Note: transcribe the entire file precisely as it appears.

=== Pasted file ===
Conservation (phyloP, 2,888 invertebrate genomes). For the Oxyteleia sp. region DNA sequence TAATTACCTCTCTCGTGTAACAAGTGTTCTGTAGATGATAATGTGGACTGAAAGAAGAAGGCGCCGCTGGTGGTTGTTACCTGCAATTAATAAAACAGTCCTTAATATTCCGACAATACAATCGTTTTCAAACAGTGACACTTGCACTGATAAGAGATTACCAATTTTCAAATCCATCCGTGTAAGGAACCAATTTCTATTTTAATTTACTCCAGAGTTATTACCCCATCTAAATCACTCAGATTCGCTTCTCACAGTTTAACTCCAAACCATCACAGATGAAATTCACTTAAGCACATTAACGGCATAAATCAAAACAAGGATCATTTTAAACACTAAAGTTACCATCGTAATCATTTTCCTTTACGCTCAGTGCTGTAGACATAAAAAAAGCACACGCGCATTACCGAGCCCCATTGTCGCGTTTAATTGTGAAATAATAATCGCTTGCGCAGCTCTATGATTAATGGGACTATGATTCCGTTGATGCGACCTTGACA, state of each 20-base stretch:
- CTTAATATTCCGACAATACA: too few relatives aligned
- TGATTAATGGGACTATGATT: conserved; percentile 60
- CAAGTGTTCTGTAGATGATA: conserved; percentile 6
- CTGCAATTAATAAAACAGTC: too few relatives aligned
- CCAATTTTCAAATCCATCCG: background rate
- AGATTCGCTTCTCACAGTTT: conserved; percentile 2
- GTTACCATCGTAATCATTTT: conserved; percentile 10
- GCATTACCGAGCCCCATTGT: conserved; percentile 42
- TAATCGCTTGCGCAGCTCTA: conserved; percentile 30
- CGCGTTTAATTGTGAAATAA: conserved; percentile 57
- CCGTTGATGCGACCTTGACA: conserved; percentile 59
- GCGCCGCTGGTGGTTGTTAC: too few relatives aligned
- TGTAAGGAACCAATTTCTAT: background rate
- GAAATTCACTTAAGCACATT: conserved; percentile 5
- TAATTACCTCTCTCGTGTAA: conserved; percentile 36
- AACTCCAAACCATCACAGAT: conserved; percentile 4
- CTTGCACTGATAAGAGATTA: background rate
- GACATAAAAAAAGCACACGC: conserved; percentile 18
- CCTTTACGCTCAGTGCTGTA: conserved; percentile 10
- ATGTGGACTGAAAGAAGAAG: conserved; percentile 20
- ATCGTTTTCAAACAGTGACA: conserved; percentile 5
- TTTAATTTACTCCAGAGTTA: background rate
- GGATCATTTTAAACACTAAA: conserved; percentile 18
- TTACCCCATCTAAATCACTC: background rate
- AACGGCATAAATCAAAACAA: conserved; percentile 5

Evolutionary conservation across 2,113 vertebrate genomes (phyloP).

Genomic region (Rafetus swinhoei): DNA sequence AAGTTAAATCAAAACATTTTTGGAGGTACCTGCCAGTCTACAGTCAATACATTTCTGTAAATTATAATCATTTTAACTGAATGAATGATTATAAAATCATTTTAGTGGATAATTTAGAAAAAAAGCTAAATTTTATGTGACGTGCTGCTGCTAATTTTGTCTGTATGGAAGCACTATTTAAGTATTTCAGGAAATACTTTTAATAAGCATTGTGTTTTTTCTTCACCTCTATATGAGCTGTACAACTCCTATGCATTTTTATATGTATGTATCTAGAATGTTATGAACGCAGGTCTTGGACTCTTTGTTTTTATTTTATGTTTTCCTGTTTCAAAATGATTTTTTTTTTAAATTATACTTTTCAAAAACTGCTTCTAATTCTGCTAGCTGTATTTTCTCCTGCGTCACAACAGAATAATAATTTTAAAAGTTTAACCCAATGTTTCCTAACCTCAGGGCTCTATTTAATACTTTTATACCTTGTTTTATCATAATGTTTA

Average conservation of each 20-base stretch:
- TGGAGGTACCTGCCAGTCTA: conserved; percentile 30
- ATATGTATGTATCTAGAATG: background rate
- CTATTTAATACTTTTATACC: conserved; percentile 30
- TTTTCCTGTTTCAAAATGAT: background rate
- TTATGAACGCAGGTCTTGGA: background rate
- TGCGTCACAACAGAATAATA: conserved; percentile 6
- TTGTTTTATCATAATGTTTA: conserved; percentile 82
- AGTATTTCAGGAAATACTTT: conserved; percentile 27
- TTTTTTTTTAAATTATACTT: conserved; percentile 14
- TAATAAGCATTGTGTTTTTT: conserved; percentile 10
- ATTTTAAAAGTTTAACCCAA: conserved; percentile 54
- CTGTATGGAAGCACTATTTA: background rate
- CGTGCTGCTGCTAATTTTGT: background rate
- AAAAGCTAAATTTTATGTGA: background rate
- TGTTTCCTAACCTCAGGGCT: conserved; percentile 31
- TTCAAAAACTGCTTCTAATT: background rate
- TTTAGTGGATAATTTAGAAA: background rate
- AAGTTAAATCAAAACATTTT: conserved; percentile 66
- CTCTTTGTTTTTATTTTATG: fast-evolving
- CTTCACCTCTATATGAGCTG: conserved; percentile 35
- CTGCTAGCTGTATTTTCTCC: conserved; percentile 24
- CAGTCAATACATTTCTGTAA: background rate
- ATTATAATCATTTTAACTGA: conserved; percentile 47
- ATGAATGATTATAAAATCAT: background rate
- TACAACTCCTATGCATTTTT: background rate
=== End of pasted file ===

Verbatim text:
Conservation (phyloP, 2,888 invertebrate genomes). For the Oxyteleia sp. region DNA sequence TAATTACCTCTCTCGTGTAACAAGTGTTCTGTAGATGATAATGTGGACTGAAAGAAGAAGGCGCCGCTGGTGGTTGTTACCTGCAATTAATAAAACAGTCCTTAATATTCCGACAATACAATCGTTTTCAAACAGTGACACTTGCACTGATAAGAGATTACCAATTTTCAAATCCATCCGTGTAAGGAACCAATTTCTATTTTAATTTACTCCAGAGTTATTACCCCATCTAAATCACTCAGATTCGCTTCTCACAGTTTAACTCCAAACCATCACAGATGAAATTCACTTAAGCACATTAACGGCATAAATCAAAACAAGGATCATTTTAAACACTAAAGTTACCATCGTAATCATTTTCCTTTACGCTCAGTGCTGTAGACATAAAAAAAGCACACGCGCATTACCGAGCCCCATTGTCGCGTTTAATTGTGAAATAATAATCGCTTGCGCAGCTCTATGATTAATGGGACTATGATTCCGTTGATGCGACCTTGACA, state of each 20-base stretch:
- CTTAATATTCCGACAATACA: too few relatives aligned
- TGATTAATGGGACTATGATT: conserved; percentile 60
- CAAGTGTTCTGTAGATGATA: conserved; percentile 6
- CTGCAATTAATAAAACAGTC: too few relatives aligned
- CCAATTTTCAAATCCATCCG: background rate
- AGATTCGCTTCTCACAGTTT: conserved; percentile 2
- GTTACCATCGTAATCATTTT: conserved; percentile 10
- GCATTACCGAGCCCCATTGT: conserved; percentile 42
- TAATCGCTTGCGCAGCTCTA: conserved; percentile 30
- CGCGTTTAATTGTGAAATAA: conserved; percentile 57
- CCGTTGATGCGACCTTGACA: conserved; percentile 59
- GCGCCGCTGGTGGTTGTTAC: too few relatives aligned
- TGTAAGGAACCAATTTCTAT: background rate
- GAAATTCACTTAAGCACATT: conserved; percentile 5
- TAATTACCTCTCTCGTGTAA: conserved; percentile 36
- AACTCCAAACCATCACAGAT: conserved; percentile 4
- CTTGCACTGATAAGAGATTA: background rate
- GACATAAAAAAAGCACACGC: conserved; percentile 18
- CCTTTACGCTCAGTGCTGTA: conserved; percentile 10
- ATGTGGACTGAAAGAAGAAG: conserved; percentile 20
- ATCGTTTTCAAACAGTGACA: conserved; percentile 5
- TTTAATTTACTCCAGAGTTA: background rate
- GGATCATTTTAAACACTAAA: conserved; percentile 18
- TTACCCCATCTAAATCACTC: background rate
- AACGGCATAAATCAAAACAA: conserved; percentile 5

Evolutionary conservation across 2,113 vertebrate genomes (phyloP).

Genomic region (Rafetus swinhoei): DNA sequence AAGTTAAATCAAAACATTTTTGGAGGTACCTGCCAGTCTACAGTCAATACATTTCTGTAAATTATAATCATTTTAACTGAATGAATGATTATAAAATCATTTTAGTGGATAATTTAGAAAAAAAGCTAAATTTTATGTGACGTGCTGCTGCTAATTTTGTCTGTATGGAAGCACTATTTAAGTATTTCAGGAAATACTTTTAATAAGCATTGTGTTTTTTCTTCACCTCTATATGAGCTGTACAACTCCTATGCATTTTTATATGTATGTATCTAGAATGTTATGAACGCAGGTCTTGGACTCTTTGTTTTTATTTTATGTTTTCCTGTTTCAAAATGATTTTTTTTTTAAATTATACTTTTCAAAAACTGCTTCTAATTCTGCTAGCTGTATTTTCTCCTGCGTCACAACAGAATAATAATTTTAAAAGTTTAACCCAATGTTTCCTAACCTCAGGGCTCTATTTAATACTTTTATACCTTGTTTTATCATAATGTTTA

Average conservation of each 20-base stretch:
- TGGAGGTACCTGCCAGTCTA: conserved; percentile 30
- ATATGTATGTATCTAGAATG: background rate
- CTATTTAATACTTTTATACC: conserved; percentile 30
- TTTTCCTGTTTCAAAATGAT: background rate
- TTATGAACGCAGGTCTTGGA: background rate
- TGCGTCACAACAGAATAATA: conserved; percentile 6
- TTGTTTTATCATAATGTTTA: conserved; percentile 82
- AGTATTTCAGGAAATACTTT: conserved; percentile 27
- TTTTTTTTTAAATTATACTT: conserved; percentile 14
- TAATAAGCATTGTGTTTTTT: conserved; percentile 10
- ATTTTAAAAGTTTAACCCAA: conserved; percentile 54
- CTGTATGGAAGCACTATTTA: background rate
- CGTGCTGCTGCTAATTTTGT: background rate
- AAAAGCTAAATTTTATGTGA: background rate
- TGTTTCCTAACCTCAGGGCT: conserved; percentile 31
- TTCAAAAACTGCTTCTAATT: background rate
- TTTAGTGGATAATTTAGAAA: background rate
- AAGTTAAATCAAAACATTTT: conserved; percentile 66
- CTCTTTGTTTTTATTTTATG: fast-evolving
- CTTCACCTCTATATGAGCTG: conserved; percentile 35
- CTGCTAGCTGTATTTTCTCC: conserved; percentile 24
- CAGTCAATACATTTCTGTAA: background rate
- ATTATAATCATTTTAACTGA: conserved; percentile 47
- ATGAATGATTATAAAATCAT: background rate
- TACAACTCCTATGCATTTTT: background rate